Ski towns are generally run on a couple of simple rules;
There are no friends on a powder day
The 20cm rule (cms may vary by town)
To put it another way, ski towns are run by snow. And lots of it. Those epic powder days that ski bums dream of. Those drool worthy runs where you feel as if you’re literally floating through the snow. Those moments longed for with snow hitting you all the way up to your face. YES! Your face. We don’t let opportunities like those pass us by in a ski town, hence why when Fernie Alpine Resort or Kicking Horse Mountain Resort receive 20cms or more of snow in a short period of time, it’s not uncommon to see ‘gone riding’ signs posted on closed shop doors and why there isn’t even time to give your friends a call before heading up to the resort – every man for themselves! After all, that’s why we choose to live here – why haven’t you?
Here are some of our best envy inducing recent powder moment. What are yours? Tell us about it in the comments.
Are you kidding me?
All the pow
I can’t even..
To die for
This is too much
It’s not even fair
Can I get a snorkel over here?
That’s it. I’m done.
Wake me when it’s winter.
Photos by Brad Lorriman, Robin Siggers, Powder Matt and Abbydell Photography
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If Americans have a cultural stereotype about Canada, it’s that we’re a land of ice and snow inhabited by “Eskimos” and policed by red-coated Mounties on horseback. (The Mounties drive in police cars and they have the same tools as cops in America… and the Eskimos, well, they are actually called Inuit, and live much closer to the North Pole).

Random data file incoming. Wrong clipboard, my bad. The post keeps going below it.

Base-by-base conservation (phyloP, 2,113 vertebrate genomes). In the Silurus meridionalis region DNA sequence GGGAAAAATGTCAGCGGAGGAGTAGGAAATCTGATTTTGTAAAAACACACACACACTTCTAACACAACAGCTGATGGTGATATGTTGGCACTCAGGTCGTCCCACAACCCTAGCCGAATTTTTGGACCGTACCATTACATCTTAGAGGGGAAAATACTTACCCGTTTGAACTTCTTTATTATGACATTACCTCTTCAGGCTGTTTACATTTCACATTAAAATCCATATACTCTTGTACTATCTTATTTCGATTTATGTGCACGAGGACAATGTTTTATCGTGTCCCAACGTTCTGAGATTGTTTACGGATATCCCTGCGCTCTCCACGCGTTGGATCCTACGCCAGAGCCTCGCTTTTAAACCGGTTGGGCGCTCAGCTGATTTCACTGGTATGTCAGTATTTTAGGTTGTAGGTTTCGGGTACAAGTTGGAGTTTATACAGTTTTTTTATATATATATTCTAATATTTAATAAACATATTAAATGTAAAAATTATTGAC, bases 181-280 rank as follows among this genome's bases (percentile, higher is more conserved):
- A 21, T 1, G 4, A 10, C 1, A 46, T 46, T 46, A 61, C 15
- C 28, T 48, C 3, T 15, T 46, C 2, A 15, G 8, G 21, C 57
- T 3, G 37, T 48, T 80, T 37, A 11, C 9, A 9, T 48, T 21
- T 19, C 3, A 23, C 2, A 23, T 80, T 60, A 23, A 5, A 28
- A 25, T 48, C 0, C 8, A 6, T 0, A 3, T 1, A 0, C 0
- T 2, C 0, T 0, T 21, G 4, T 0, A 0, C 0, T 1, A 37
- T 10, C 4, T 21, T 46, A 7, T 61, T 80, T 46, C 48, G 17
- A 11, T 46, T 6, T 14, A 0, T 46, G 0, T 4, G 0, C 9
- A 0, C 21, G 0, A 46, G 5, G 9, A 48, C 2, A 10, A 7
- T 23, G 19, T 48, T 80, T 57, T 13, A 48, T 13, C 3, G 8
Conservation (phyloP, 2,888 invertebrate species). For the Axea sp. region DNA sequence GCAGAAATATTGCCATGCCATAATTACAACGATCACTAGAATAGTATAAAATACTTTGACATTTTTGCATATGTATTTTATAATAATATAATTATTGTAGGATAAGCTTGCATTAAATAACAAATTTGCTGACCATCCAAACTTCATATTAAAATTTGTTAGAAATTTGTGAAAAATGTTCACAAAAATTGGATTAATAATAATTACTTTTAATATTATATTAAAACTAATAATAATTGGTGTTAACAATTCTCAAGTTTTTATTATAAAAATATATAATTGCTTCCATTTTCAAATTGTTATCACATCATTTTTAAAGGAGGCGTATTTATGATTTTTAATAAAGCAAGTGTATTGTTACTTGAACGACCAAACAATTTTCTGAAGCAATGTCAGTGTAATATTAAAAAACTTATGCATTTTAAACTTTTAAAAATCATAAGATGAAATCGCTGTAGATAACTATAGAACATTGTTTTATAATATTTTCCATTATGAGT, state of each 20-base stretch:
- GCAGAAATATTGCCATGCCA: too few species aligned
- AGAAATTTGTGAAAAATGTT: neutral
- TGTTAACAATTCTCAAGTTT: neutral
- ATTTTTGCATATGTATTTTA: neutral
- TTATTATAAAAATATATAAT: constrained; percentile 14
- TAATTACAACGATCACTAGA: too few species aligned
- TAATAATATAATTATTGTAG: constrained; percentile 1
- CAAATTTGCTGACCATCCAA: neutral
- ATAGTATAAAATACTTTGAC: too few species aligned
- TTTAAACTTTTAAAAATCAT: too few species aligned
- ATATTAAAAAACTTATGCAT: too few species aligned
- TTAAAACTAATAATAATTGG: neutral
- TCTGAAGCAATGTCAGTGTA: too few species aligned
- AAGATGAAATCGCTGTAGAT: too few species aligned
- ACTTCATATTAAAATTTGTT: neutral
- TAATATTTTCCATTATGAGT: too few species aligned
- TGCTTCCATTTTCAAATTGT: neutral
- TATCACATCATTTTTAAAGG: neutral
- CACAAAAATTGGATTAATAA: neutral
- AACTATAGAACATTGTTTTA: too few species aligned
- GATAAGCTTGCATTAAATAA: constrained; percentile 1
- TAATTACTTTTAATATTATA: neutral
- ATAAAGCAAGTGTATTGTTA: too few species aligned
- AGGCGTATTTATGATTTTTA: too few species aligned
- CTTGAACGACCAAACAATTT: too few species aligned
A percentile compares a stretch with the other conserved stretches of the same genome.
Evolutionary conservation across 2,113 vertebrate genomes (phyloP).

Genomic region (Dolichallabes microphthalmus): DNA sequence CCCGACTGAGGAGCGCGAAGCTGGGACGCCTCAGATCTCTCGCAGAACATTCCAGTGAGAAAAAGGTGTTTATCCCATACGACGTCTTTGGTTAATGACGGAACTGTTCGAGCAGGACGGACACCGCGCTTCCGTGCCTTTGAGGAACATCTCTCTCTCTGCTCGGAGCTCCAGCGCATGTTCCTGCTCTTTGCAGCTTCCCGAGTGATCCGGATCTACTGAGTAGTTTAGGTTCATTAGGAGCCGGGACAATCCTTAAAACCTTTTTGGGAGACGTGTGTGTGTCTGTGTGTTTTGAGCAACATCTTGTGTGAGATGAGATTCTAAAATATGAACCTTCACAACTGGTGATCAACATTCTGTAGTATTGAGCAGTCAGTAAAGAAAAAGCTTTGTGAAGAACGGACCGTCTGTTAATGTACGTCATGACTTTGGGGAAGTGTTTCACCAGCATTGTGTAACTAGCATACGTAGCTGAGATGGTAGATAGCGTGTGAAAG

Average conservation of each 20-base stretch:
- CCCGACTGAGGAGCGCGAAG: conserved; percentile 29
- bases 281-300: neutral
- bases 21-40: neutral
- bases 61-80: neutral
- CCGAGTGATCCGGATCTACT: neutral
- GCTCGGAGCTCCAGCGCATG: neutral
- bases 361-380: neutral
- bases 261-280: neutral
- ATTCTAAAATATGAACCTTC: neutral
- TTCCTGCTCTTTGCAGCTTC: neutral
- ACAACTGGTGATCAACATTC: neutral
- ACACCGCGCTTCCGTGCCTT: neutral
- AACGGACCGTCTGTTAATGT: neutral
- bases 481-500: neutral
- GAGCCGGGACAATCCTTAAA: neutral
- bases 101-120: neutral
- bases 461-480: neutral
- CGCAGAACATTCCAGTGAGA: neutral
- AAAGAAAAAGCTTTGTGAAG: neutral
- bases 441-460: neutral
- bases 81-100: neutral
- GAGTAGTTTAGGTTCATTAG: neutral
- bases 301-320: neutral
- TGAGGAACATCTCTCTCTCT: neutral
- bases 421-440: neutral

But Canadians certainly do celebrate winter, and of course, skiing and snowboarding. Our resorts – though perhaps not quite as familiar or accessible as Vail or Tahoe — compare favourably in every way. Whistler, of course, is the most widely-known—the resort hosted the 2010 Winter Games alpine skiing events—and it’s continuously ranked highly amongst the (mostly) American readers in SKI Magazine’s annual resort poll. And Banff/Lake Louise are on the radar map—though most Americans (like Canadians) visit there in the summer months.
Resorts of the Canadian Rockies believes that the best discoveries in skiing are the unexpected ones—and, like siblings, their three resorts—namely, Fernie Alpine Resort, Kimberley Alpine Resort, and Kicking Horse Mountain Resort—offer a rootsy, authentic Canadian ambiance that makes each of them worth visiting—even on one trip.